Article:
I’ve had Matthew 25:35-40 rolling around in the back of my mind for a little while now, and as I’ve thought about what Jesus said, the thing that has stuck out to me over and over is what He said that His Faithful did – they gave food and drink and clothing and shelter and compassion. And then I think about our culture and what we give – money. Don’t get me wrong, it’s not necessarily a bad thing to give money to help others. But we need to make sure that we’re mindful of the reason we’re doing so.
When we give money, it’s quick and easy. Five minutes writing the check and it’s over, and we go back to our lives. What’s more important is what we’re not giving when we do that – ourselves. When we write the check, when we put the change in the cup, we’re isolating ourselves from others, depriving them of that they need most.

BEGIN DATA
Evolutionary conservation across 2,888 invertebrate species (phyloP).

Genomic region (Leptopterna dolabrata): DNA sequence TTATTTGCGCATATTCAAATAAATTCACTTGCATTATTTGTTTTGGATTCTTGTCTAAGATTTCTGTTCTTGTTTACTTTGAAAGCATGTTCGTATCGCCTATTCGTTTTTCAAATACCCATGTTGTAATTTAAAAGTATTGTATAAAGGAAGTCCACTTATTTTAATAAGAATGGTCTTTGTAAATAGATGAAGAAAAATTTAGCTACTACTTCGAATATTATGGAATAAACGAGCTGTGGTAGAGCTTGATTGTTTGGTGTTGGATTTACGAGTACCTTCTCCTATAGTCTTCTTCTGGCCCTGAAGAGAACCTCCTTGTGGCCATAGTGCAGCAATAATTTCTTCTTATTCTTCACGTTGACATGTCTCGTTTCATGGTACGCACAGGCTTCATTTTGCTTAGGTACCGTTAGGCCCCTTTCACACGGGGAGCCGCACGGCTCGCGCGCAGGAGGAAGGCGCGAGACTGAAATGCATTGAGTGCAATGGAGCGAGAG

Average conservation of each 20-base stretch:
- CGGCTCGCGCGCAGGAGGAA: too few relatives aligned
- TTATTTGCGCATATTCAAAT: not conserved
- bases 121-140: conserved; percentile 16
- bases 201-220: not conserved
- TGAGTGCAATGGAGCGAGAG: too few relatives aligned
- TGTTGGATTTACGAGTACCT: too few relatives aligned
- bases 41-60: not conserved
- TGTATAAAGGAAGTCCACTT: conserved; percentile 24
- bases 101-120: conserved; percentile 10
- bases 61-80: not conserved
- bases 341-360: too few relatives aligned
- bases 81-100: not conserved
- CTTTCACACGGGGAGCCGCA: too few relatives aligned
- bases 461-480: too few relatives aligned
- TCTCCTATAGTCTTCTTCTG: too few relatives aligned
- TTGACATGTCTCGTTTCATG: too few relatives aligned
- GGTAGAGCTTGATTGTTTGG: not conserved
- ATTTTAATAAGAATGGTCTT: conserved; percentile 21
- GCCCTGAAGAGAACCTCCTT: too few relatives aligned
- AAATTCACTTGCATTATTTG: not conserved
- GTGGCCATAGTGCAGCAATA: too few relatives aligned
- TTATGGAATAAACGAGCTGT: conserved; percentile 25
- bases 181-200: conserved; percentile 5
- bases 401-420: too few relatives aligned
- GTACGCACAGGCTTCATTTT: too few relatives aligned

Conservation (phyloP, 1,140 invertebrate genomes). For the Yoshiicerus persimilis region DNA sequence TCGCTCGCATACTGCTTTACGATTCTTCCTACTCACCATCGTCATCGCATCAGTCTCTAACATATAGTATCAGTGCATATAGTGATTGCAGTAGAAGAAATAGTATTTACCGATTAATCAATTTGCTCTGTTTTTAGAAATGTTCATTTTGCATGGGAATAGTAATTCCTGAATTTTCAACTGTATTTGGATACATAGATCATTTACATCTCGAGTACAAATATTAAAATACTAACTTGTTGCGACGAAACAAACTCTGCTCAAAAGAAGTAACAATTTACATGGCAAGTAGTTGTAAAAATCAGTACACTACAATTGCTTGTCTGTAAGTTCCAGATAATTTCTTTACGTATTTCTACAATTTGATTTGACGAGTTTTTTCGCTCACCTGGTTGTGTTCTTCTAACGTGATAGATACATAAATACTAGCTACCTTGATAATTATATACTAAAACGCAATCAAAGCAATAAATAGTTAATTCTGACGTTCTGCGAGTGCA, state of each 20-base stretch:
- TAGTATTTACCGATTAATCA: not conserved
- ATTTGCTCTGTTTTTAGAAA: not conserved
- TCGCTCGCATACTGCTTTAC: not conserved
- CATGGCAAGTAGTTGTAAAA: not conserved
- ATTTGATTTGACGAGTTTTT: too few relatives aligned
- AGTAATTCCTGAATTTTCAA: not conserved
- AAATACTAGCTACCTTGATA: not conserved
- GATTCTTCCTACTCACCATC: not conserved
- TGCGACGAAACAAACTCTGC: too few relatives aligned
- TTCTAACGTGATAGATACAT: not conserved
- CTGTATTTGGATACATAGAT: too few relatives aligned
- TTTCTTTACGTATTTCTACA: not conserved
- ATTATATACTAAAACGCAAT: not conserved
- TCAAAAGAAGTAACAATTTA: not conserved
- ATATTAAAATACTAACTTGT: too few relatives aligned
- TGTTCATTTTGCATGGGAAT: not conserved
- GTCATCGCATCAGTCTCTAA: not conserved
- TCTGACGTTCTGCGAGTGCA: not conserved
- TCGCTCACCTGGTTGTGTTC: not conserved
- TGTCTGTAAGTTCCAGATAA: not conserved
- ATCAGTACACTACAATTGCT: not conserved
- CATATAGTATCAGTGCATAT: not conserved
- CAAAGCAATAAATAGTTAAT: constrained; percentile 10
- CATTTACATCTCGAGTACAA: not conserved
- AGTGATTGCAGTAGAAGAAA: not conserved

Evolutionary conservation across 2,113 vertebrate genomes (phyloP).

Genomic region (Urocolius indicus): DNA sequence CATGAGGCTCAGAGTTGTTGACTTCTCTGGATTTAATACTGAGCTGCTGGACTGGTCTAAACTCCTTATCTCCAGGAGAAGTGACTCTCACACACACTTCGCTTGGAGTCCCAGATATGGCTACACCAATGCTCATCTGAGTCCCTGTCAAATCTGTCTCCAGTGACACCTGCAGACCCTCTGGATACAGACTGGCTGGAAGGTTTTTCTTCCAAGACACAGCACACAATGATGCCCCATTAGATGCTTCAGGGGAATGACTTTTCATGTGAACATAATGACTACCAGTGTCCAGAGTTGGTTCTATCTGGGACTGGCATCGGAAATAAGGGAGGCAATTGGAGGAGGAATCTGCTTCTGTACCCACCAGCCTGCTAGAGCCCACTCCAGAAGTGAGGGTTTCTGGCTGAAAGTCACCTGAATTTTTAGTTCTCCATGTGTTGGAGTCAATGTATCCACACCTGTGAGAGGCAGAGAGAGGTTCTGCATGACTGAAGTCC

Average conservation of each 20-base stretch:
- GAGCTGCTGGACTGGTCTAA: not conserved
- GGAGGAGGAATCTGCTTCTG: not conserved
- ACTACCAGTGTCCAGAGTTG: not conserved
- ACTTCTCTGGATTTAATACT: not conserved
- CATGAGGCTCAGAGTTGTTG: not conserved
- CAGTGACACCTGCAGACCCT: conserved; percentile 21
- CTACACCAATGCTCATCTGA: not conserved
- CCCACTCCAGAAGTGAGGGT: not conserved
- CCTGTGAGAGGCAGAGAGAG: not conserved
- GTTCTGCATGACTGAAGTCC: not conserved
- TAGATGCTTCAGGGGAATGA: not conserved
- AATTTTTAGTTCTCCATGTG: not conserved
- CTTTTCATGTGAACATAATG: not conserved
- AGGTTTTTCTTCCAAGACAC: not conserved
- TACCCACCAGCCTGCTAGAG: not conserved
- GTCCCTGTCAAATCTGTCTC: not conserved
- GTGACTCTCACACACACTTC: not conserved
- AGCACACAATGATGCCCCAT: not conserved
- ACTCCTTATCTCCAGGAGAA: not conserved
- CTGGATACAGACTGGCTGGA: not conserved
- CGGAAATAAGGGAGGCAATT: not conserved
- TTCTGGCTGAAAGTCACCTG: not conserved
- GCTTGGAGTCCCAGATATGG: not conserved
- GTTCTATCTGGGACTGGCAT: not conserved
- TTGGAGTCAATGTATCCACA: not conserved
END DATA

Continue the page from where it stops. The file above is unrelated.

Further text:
If you look at scripture, at the early church, the thing we’re called to isn’t charitable donations, it’s community – interacting with each other, loving each other, caring for one another. We need that, and God knows that we do – after all, we are created in His image. He is a God of community, and He knows that we need it as well. It’s the big thing that was so attractive to people about the early Church – the unity, compassion, sharing – community.
I’ve never experienced this more tangibly than when I was in Chicago several years ago. As I got off of the bus to walk to my friends’ apartment, a homeless man was sitting nearby. As I walked past him, he yelled after me, “Hey! It doesn’t cost anything to talk!” Those words have echoed through my mind ever since. It doesn’t cost anything to talk. What he was basically saying was – I don’t care about your money. What I really need is someone to talk to, someone to validate my existence, someone to sit down next to me and let me know that I’m alive. I’m a human being just like you.
In reality though, it does cost something to talk. It costs ourselves – the most precious thing we can give to someone else.